This is a cogent book on how Hong Kong’s Government has squandered a magnificent inheritance, a vibrant, energetic, and entrepreneurial people willing to engage with the government by neglecting their social rights. Goodstadt does so by examining housing, medical services, and education policy, as well as Hong Kong’s all important relationship with Mainland China. It is a readable piece of serious scholarship by someone who had served as the head of the government’s Central Policy Unit for over a decade in British Hong Kong. It explains the background to the social discontent that underpinned the massive protests of 2019, which triggered a dramatic change in China’s policy towards Hong Kong.

By Leo F. Goodstadt,

Why should I read it?

1 author picked A City Mismanaged as one of their favorite books, and they share why you should read it.

What is this book about?

A City Mismanaged traces the collapse of good governance in Hong Kong, explains its causes, and exposes the damaging impact on the community’s quality of life. Leo Goodstadt argues that the current well-being and future survival of Hong Kong have been threatened by disastrous policy decisions made by chief executives and their principal officials. Individual chapters look at the most shocking examples of mismanagement: the government’s refusal to implement the Basic Law in full; official reluctance to halt the large-scale dilapidation of private sector homes into accommodation unfit for habitation; and ministerial toleration of the rise of new slums. Mismanagement…

Book cover of Tai-Pan

Joan Havelange Author Of Death and Denial

From my list on new and not so new murder mystery and mayhem.

Why am I passionate about this?

I write whodunits. I love a good puzzle. And I love humour. I have written five mysteries Wayward Shot, Death and Denial, a travel mystery, The Trouble with Funerals, The Suspects, my protagonists, go on another travel mystery, and Murder Exit Stage Right. I have won BWL INC best-selling author two years in a row. I am now writing another mystery Moving is Murder the publishing date is October 2023. And new to me and a challenge is a historical mystery I’m writing set in the 1900s.

Joan's book list on new and not so new murder mystery and mayhem

Joan Havelange Why did Joan love this book?

As a historical fiction, this novel rates right up at the top.

I loved this story; James brought the people of the day alive for me. And I followed up with his other novels. He was a fantastic storyteller.

It is an adventure that takes place in the early 19th century. English, European and American traders sailed to Asia and began trade with the Chinese. James paints an exotic picture of the China of the day.

The culture of China mixed with the craftiness of the traders as they vied for domination over the other. Who will become the leader, The Tai-Pan? 

Book cover of Thrilling Cities

Anistatia R. Miller Author Of Spirituous Journey: A History of Drink, Book Two

From my list on folklore and fact on spirits & cocktail history.

Why am I passionate about this?

I’ve been researching and writing with my co-author husband Jared Brown about spirits and mixed drinks for three decades. After writing more than three dozen books plus hundreds of articles about the history and origins of alcoholic beverages, you could say I am addicted to the topic in a big way. While we’ve travelled and tasted drinks around the world we’ve also amassed a few thousand books on the subject. It’s served as a launch point of our secondary careers as drinks consultants and master distillers for global spirits brands. I'm currently finishing my doctoral thesis on early-modern English brewing at the University of Bristol to put a feather on the cap of my long career.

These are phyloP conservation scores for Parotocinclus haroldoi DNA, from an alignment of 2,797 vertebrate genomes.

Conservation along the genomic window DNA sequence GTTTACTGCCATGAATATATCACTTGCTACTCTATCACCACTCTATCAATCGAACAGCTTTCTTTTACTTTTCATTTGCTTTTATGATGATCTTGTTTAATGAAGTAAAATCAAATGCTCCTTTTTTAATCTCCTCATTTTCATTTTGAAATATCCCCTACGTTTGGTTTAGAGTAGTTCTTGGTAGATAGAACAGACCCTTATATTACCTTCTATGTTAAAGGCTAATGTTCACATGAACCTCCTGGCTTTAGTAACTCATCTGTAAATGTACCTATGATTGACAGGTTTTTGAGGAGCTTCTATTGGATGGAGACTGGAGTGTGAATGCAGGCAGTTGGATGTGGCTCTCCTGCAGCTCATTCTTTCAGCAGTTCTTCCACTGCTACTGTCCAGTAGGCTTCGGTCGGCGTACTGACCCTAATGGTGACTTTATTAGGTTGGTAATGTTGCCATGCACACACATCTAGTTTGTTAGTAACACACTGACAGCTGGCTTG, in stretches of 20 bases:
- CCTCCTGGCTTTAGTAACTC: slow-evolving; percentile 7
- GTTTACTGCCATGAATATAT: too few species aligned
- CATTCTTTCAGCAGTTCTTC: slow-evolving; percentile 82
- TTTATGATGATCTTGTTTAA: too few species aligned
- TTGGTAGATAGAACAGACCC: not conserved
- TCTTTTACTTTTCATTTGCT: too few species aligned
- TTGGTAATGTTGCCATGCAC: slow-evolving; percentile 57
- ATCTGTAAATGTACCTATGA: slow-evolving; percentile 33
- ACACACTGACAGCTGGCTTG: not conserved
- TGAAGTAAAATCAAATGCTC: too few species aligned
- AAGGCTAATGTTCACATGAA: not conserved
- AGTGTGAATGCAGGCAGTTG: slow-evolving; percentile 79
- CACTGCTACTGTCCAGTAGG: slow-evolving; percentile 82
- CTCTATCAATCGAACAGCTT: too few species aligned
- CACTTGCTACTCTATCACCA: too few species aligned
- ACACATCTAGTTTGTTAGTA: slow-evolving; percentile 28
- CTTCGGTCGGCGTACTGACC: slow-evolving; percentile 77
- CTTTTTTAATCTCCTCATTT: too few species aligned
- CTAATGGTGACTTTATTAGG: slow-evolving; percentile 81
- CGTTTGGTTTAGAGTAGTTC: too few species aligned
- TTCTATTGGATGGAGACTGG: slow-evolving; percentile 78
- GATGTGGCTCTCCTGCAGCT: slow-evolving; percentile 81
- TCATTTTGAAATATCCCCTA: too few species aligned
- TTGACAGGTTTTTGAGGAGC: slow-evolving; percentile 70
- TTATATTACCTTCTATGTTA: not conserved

Anistatia's book list on folklore and fact on spirits & cocktail history

Anistatia R. Miller Why did Anistatia love this book?

My husband and I have spent three decades travelling the world in search of great drinks and great drink stories. You could say this one volume ignited a wanderlust in us both when we first kicked off our drinks writing career. Written between 1959 and 1960, some of the places mentioned don’t exist any longer but brought back fond memories for me. The Musket & Henrickson pharmacy in Chicago which had a late-night café frequented by Playboy Club entertainers and mafiosi is just one example. What Fleming offered in his portrayals of Hong Kong, Macau, Tokyo, Honolulu, Los Angeles, Las Vegas, Chicago, New York, Hamburg, Berlin, Vienna, Geneva, Naples, and Monte Carlo undoubtedly inspired Anthony Bourdain’s portrayals of places in his fabulous TV series.

By Ian Fleming,

Why should I read it?

1 author picked Thrilling Cities as one of their favorite books, and they share why you should read it.

What is this book about?

On November 2nd armed with a sheaf of suitcase...and my typewriter, I left humdrum London for the thrilling cities of the world...

In 1959, Ian Fleming, the creator of James Bond, was commissioned by the Sunday Times to explore fourteen of the world's most exotic cities. Fleming saw it all with a thriller writer's eye. From Hong Kong to Honolulu, New York to Naples, he left the bright main streets for the back alleys, abandoning tourist sites in favour of underground haunts, and mingling with celebrities, gangsters and geishas. The result is a series of vivid snapshots of a…